The most important and influential PA DUI Law cases.
1. Comm. v. Marconi, 2010 Pa. Super. 83 (Pa. Super. 2010) - Sheriffs lack authority to conduct and operate DUI roadblocks without assistance of police officers.
2. Comm. v. Duda,923 A.2d 1138 (Pa. 2007) -
a. That aperson's Blood Alcohol Content (BAC) may be below the percentage range at the time of driving is of no consequence, because the criminal act identified in the statute is the drinking of a sufficient quantity of alcohol to cause the elevated BAC reading within the two-hour window.
b.Under the rational basis test, the statute's two-hour rule is not overbroad as being beyond the state's police power or by criminalizing constitutionally protect activity, because the state has a legitimate interest in curbing alcohol- or drug-related accidents, and driving after drinking or after using illegal or controlled substances is not a constitutionally protected activity.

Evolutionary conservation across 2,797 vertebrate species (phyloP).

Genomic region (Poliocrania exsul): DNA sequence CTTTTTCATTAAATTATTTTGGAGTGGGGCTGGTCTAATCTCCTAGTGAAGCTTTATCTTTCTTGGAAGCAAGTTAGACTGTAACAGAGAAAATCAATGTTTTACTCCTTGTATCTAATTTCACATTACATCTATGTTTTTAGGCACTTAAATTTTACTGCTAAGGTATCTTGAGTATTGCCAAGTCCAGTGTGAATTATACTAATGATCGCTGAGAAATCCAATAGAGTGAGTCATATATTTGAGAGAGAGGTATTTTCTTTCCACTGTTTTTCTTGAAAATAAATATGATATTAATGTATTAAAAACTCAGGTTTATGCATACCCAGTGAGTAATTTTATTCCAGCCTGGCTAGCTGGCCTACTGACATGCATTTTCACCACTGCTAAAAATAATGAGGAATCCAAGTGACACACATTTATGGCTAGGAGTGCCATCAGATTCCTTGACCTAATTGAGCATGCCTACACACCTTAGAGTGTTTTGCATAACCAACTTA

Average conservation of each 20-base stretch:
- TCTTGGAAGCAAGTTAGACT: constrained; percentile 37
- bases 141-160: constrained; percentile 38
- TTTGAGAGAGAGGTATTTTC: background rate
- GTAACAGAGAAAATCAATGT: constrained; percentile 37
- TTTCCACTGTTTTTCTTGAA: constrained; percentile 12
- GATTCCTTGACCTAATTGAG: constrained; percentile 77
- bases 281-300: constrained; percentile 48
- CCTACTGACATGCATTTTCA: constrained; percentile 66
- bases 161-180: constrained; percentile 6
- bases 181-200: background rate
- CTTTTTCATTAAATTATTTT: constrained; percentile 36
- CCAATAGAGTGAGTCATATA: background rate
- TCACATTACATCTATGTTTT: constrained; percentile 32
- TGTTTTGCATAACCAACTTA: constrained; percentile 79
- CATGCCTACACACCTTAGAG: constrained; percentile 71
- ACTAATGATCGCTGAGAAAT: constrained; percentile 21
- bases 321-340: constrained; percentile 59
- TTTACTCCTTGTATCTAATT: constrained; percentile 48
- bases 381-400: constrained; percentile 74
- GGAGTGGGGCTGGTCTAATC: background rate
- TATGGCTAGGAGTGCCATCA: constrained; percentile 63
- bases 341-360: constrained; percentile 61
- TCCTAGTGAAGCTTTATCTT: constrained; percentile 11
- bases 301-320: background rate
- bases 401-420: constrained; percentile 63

3. Comm. v. Etchison, 916 A.2d 1169 (Pa. Super. 2007) -
a. Under the rational basis test, the statute's two-hour rule is not overbroad as being beyond the state's police power or by criminalizing constitutionally protect activity, because the state has a legitimate interest in curbing alcohol- or drug-related accidents, and driving after drinking or after using illegal or controlled substances is not a constitutionally protected activity.